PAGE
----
At its meeting today, the Board decided to maintain the current policy settings, including the targets
of 10 basis points for the cash rate and the yield on the 3-year Australian Government bond, as
well as the parameters of the Term Funding Facility and the government bond purchase program.
The outlook for the global economy has improved over recent months due to the ongoing rollout of
vaccines. While the path ahead is likely to remain bumpy and uneven, there are better prospects for a
sustained recovery than there were a few months ago. Global trade has picked up and commodity prices
have increased over recent months. Even so, the recovery remains dependent on the health situation and
on significant fiscal and monetary support. Inflation remains low and below central bank targets.
The positive news on vaccines together with the prospect of further significant fiscal stimulus in the
United States has seen longer-term bond yields increase considerably over the past month. This increase
partly reflects a lift in expected inflation over the medium term to rates that are closer to central
banks’ targets. Reflecting these global developments, there have been similar movements in
Australian bond markets. Changes in bond yields globally have been associated with volatility in some
other asset prices, including foreign exchange rates. The Australian dollar remains in the upper end of
the range of recent years.
In Australia, the economic recovery is well under way and has been stronger than was earlier expected.
There has been strong growth in employment and a welcome decline in the unemployment rate to
6.4 per cent. Retail spending has been strong and most of the households and businesses that
had deferred loan repayments have now recommenced repayments. The recovery is expected to continue, with
the central scenario being for GDP to grow by 3½ per cent over both 2021 and 2022. GDP is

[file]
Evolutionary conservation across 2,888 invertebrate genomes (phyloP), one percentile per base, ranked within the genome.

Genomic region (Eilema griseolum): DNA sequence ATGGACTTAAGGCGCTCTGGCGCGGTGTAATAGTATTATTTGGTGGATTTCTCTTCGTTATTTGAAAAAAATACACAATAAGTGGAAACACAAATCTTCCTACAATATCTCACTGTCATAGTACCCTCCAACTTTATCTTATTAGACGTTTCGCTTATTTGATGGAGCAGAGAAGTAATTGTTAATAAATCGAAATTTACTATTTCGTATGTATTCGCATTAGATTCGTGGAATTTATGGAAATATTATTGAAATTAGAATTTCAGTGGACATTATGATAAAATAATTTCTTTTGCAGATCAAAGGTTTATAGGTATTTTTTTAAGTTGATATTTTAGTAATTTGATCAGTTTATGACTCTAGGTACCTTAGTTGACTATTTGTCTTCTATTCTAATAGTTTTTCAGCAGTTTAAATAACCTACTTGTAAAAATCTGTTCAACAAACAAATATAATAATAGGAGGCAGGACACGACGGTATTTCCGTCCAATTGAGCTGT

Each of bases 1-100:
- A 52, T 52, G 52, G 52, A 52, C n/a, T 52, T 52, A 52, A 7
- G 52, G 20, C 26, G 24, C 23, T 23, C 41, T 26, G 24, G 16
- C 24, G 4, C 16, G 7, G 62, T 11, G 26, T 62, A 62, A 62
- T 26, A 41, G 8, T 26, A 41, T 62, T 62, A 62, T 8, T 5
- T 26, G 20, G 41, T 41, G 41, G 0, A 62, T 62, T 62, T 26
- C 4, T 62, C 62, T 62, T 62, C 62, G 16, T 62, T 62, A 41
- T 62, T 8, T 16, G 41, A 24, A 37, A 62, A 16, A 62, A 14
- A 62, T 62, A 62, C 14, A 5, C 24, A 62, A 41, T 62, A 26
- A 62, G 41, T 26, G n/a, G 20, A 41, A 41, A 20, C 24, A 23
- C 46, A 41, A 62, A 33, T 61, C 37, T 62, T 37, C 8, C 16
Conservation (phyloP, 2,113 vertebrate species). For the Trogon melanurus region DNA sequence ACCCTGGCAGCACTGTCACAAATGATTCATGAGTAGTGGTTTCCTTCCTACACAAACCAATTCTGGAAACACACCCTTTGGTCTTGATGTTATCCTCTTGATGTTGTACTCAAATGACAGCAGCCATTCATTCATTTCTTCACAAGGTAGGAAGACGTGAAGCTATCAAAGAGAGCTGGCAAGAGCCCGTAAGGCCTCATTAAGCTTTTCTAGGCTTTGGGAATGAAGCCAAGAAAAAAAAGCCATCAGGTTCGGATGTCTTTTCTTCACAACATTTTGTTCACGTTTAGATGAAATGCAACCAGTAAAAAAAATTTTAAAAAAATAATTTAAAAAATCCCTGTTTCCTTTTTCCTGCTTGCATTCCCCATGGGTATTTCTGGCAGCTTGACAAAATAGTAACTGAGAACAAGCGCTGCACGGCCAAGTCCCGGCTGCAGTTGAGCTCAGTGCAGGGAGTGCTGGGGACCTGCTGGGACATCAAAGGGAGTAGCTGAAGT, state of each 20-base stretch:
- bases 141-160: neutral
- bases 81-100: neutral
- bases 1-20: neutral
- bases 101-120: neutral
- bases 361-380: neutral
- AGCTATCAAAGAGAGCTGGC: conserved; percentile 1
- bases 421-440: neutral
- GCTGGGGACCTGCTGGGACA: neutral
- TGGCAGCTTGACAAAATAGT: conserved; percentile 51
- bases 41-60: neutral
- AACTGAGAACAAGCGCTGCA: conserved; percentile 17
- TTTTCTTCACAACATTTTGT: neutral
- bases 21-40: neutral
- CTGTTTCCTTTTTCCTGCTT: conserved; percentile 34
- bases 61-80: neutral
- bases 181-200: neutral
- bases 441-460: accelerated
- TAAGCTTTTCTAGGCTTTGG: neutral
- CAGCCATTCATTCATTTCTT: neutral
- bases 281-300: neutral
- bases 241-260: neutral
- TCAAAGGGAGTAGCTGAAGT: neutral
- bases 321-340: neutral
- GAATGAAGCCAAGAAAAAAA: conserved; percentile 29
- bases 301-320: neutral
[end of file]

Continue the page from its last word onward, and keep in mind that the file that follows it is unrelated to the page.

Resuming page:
expected to return to its end-2019 level by the middle of this year.
Wage and price pressures are subdued and are expected to remain so for some years. The economy is still
operating with considerable spare capacity and the unemployment rate remains higher than it has been for
some years. Further progress in reducing spare capacity is expected, but it will be some time before the
labour market is tight enough to generate wage increases that are consistent with achieving the
inflation target. In the central scenario, the unemployment rate will still be around
6 per cent at the end of this year and 5½ per cent at the end of 2022. In
underlying terms, inflation is expected to be 1¼ per cent over 2021 and
1½ per cent over 2022. CPI inflation is expected to rise temporarily because of the
reversal of some COVID-19-related price reductions.
The current monetary policy settings are continuing to help the economy by keeping financing costs very
low, contributing to a lower exchange rate than otherwise, and supporting the supply of credit and
household and business balance sheets. Together, monetary and fiscal policy are supporting the recovery
in aggregate demand and the pick-up in employment.
Lending rates for most borrowers are at record lows and housing prices across Australia have increased
recently. Housing credit growth to owner-occupiers has picked up, but investor and business credit
growth remain weak. Lending standards remain sound and it is important that they remain so in an
environment of rising housing prices and low interest rates.
The Bank remains committed to the 3-year yield target and recently purchased bonds to support the
target and will continue to do so as necessary. Also, bond purchases under the bond purchase program
were brought forward this week to assist with the smooth functioning of the market. The Bank is prepared
to make further adjustments to its purchases in response to market conditions. To date, a cumulative
$74 billion of government bonds issued by the Australian Government and the states and territories
have been purchased under the initial $100 billion program. A further $100 billion will be
purchased following the completion of the initial program and the Bank is prepared to do more if that is
necessary. Authorised deposit-taking institutions have drawn $91 billion under the Term Funding
Facility and have access to a further $94 billion. Since the start of 2020, the RBA’s balance
sheet has increased by around $175 billion.
The Board remains committed to maintaining highly supportive monetary conditions until its goals are
achieved. The Board will not increase the cash rate until actual inflation is sustainably within the
2 to 3 per cent target range. For this to occur, wages growth will have to be materially
higher than it is currently. This will require significant gains in employment and a return to a tight
labour market. The Board does not expect these conditions to be met until 2024 at the earliest.